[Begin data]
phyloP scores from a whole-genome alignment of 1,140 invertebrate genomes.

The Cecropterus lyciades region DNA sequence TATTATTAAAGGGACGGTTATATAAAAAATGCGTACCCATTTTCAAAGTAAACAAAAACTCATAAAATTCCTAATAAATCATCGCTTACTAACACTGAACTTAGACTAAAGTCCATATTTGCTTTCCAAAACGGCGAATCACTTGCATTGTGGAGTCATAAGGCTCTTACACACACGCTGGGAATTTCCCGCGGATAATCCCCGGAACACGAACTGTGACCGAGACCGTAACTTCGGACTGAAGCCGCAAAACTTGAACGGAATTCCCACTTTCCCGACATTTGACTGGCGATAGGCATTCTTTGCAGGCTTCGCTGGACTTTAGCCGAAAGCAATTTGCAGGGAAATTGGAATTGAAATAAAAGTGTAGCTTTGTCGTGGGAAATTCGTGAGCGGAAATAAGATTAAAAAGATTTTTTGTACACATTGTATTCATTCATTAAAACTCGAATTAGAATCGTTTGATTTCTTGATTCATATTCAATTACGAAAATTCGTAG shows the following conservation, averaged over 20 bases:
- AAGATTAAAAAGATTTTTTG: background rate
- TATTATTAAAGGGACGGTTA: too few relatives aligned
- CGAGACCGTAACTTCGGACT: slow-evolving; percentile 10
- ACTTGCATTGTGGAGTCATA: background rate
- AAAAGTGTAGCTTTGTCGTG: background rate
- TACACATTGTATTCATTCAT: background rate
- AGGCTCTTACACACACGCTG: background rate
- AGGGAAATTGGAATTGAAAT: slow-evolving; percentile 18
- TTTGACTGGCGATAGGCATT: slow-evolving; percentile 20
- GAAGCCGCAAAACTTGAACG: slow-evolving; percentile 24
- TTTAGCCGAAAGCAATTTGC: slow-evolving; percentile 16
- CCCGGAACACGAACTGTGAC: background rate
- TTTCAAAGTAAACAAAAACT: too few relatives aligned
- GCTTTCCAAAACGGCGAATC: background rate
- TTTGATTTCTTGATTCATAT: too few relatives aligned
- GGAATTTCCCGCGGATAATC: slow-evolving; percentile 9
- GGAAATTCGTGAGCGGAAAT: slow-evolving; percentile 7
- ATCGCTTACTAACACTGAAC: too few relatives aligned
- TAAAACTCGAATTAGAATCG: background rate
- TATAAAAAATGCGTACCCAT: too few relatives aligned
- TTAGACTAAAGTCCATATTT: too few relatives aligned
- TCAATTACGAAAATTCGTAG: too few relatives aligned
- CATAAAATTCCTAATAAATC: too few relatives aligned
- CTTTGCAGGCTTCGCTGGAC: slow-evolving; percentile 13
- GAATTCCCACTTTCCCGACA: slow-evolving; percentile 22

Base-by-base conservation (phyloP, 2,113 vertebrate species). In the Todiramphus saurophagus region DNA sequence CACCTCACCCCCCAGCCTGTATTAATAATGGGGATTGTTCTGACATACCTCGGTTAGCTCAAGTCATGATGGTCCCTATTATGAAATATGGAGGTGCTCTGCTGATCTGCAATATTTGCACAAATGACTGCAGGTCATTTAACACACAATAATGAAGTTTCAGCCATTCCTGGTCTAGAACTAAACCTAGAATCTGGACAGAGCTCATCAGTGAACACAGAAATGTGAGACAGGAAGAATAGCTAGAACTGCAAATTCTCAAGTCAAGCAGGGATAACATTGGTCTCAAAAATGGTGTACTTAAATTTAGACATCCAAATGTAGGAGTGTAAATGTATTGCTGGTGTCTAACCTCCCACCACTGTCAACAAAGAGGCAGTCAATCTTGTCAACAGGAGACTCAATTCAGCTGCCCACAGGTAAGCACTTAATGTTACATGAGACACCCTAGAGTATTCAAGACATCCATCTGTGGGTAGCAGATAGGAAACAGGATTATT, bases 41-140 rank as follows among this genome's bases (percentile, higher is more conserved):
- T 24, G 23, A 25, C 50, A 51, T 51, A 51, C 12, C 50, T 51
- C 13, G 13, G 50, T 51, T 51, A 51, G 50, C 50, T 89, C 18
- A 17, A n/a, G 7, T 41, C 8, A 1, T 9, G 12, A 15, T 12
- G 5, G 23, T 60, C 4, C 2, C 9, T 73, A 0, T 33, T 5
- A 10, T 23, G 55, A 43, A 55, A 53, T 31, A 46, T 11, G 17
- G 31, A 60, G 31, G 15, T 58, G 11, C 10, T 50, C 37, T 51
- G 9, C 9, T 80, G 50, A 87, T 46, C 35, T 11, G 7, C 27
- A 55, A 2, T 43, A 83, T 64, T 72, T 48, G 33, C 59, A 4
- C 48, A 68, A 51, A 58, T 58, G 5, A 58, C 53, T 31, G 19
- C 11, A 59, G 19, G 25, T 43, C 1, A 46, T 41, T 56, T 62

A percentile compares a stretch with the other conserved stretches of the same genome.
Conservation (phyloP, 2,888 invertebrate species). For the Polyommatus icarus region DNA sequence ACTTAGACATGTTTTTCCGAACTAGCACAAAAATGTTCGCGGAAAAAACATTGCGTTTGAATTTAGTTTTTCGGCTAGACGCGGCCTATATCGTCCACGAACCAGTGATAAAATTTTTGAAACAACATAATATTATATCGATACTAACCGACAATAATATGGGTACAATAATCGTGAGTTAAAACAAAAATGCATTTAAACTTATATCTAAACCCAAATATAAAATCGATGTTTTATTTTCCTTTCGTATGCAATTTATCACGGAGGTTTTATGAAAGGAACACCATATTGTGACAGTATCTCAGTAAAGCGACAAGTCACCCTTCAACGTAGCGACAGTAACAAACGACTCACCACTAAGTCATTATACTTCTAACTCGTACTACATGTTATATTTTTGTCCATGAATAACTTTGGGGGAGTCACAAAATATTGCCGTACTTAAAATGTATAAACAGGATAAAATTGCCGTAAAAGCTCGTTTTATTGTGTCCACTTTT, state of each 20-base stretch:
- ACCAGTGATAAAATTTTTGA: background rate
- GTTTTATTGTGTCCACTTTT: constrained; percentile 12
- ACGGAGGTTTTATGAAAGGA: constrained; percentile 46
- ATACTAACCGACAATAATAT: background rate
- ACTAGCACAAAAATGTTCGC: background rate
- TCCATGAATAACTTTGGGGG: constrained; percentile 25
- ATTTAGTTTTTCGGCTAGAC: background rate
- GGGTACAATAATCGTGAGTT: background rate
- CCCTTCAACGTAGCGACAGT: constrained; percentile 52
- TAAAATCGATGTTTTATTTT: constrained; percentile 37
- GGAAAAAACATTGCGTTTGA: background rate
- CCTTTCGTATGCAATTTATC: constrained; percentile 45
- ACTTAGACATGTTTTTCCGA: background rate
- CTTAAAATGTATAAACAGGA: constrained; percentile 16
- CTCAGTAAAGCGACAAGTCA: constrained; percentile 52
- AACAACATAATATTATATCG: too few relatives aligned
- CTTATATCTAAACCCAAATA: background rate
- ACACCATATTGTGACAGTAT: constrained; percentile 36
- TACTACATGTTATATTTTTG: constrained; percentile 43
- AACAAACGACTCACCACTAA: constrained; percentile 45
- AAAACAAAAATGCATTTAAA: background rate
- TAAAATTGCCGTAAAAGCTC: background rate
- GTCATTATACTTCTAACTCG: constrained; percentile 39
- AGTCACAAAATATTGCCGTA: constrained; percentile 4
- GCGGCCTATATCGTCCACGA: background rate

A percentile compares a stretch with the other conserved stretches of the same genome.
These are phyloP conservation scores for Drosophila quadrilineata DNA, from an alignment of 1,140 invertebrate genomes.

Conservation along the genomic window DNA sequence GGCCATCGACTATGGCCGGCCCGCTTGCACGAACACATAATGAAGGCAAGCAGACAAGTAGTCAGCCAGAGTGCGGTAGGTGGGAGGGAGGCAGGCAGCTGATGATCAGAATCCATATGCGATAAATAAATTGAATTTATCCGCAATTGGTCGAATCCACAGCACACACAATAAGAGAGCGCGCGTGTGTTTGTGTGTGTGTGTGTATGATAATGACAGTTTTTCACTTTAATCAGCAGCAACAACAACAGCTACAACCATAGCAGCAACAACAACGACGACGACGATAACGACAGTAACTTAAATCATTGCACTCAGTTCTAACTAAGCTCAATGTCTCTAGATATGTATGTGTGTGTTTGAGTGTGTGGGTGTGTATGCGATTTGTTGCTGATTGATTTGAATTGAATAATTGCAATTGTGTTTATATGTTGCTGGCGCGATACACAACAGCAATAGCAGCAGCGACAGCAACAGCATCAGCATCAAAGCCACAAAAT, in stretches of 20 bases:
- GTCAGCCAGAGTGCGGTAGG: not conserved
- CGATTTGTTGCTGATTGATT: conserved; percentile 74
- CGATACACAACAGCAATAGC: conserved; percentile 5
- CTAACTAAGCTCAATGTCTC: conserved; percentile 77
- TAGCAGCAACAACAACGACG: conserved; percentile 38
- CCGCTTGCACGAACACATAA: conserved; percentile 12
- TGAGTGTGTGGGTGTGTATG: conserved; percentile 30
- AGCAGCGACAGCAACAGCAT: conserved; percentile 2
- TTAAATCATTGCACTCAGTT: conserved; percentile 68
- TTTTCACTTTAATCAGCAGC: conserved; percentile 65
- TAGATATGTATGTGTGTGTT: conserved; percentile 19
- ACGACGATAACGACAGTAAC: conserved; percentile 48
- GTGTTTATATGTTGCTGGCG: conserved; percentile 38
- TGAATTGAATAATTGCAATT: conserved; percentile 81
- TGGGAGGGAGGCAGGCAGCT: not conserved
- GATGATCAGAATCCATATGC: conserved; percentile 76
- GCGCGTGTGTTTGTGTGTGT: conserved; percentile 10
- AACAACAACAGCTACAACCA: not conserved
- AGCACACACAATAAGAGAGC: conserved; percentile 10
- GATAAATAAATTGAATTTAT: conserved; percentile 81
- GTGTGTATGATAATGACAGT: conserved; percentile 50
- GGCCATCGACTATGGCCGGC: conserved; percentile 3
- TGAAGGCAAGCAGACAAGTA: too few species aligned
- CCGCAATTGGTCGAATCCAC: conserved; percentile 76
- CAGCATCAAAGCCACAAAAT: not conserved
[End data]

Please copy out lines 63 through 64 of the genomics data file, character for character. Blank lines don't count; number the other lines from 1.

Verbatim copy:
- GTCATTATACTTCTAACTCG: constrained; percentile 39
- AGTCACAAAATATTGCCGTA: constrained; percentile 4